If you’ve been following our blog, you know we’ve been covering different types of electrical connectors. This month we dive into D-Sub connectors, also known as D-subminiature or simply DB. While they’re mostly obsolete, these tough connectors are still in use today. Learn what makes these connectors stand out and how they’ve led us to new technologies.
What is D Sub? (AKA D-Subminiature or DB connectors)
It’s hard to imagine, but D-Sub connectors were the smallest type of connector used in computer systems. They connected computers to monitors, printers, and floppy disc drives. While they’re no longer prevalent in consumer electronics, they’re still used in some commercial equipment.
Their strongest feature is the two screws that hold the connector in place making a semi-permanent connection. Their D-shaped metal shield also provides mechanical support, ensures correct orientation, and can possibly screen against electromagnetic interference. Another advantage to the vintage electrical connector, is the numerous pins and sockets it can carry. Choose between low density D-subs with two rows of pins/sockets or high-density D-subs with three rows.
One of the few places D-Subs still exist is in RS-232 serial communications. Network ports, computer video output, and game controller ports now feature smaller, more efficient connectors such as HDMI and DisplayPort. Yet, D-Subs have survived these technological advances due to their robust build.
D-Sub vs. VGA v. DVI
The downside to D-Subs is not only their bulkiness, but their signal transmission is also rather poor. VGA, or Video Graphics Array, is a specific type of D-Sub connector; DE-15. While most D-Sub connectors are completely obsolete, DE-15 remains only slightly obsolete. They carry analog video signals for use on older computer models and monitors. The name DE-15 refers to an “E” size D-Sub connector with 15 pins in three rows.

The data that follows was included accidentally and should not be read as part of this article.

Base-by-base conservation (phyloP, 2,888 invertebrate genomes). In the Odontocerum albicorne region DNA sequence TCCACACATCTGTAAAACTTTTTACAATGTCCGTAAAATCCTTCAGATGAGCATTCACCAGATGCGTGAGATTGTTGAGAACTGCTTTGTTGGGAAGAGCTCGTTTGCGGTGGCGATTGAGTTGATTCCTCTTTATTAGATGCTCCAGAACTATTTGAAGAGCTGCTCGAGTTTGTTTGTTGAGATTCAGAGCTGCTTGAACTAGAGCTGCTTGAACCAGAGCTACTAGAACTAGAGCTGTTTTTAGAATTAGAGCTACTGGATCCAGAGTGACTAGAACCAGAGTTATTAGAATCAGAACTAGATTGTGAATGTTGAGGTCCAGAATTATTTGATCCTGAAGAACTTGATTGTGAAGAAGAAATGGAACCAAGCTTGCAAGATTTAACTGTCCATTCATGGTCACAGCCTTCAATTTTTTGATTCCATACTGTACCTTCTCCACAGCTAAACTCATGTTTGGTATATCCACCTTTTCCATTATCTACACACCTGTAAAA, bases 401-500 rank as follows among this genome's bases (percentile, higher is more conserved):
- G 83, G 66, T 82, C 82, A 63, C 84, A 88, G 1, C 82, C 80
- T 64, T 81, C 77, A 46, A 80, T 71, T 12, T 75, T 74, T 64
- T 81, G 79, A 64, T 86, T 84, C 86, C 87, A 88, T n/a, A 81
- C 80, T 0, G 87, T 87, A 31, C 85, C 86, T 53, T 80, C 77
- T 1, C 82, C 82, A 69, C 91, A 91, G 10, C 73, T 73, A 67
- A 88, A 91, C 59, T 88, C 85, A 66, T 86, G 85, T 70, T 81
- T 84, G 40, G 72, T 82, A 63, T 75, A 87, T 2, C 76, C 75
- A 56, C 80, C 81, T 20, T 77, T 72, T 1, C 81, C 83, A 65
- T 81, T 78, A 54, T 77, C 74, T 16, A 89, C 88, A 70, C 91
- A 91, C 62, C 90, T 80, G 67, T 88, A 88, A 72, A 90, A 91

The first innovation to display interfaces came with the DVI connector in 1999. DVI, or Digital Visual Interface, can support both analog and digital signals. This connector comes in three variations: DVI-A (analog only), DVI-D (digital only), and DVI-I (analog and digital). The introduction of digital signals created a cleaner, faster, and more precise video display. DVI connectors are also hot-pluggable which means users can quickly connect and disconnect the cable without worrying about potential damage. As you may have guessed, the analog-only DVI connector has been phased out along with VGA.
HDMI, DisplayPort, and Beyond
The issue with VGA and DVI connectors is they can only transmit video signals. HDMI and DisplayPort connectors solve that. Introduced in 2002, HDMI (High Definition Media Output) combines video and audio signals in a single, compact, pluggable connector. It’s used with computer monitors, digital TVs, and DVD or Blu-ray players. The latest update to HDMI can support 24-bit uncompressed audio at 192 kHz and video resolutions up to 4096 x 2160, also known as 4K or Ultra HD.
DisplayPort is another digital display interface introduced in 2008 that can carry both video and audio signals. It’s mainly used to connect computing devices to monitors since DisplayPort operates with packet data transmission commonly found in Ethernet and USB connections. The latest version of DisplayPort boasts support for resolutions up to 8K (7680 x 4320) at 60 Hz.
USB Type C over HDMI (HDMI Alt Mode)
If you can’t decide which connector to use, don’t worry. Just like with USB connectors, HDMI connectors are in the process of standardization. In our USB connectors blog we covered the new USB Type C that when paired with USB 3.1 technology is an all-in-one connector that can transmit data, power, and video signals. A new USB type C over HDMI cable is in the works which would eliminate the need for USB to HDMI adaptors. Connecting electronic devices to displays would require only a single cable.
The great thing about cables and connectors is they can be customized for almost any situation. Luckily our Electromechanical Manufacturing Group has experience working with a variety of electrical connectors. Does your project require a custom cable with a VGA connector? We’ve got you covered.
D-Sub connectors may be outdated, but they’ve inspired a series of progressively better display interfaces. Every now and then you’ll come across a rare VGA or DVI-A connector in its native habitat, usually in antique shops. Learn more about USB Type-C in our USB connectors blog. Plus, stay tuned for the final installment in our Connectors Series where we cover power connectors.
Did we leave one of your questions unanswered? Let us know in the comments below!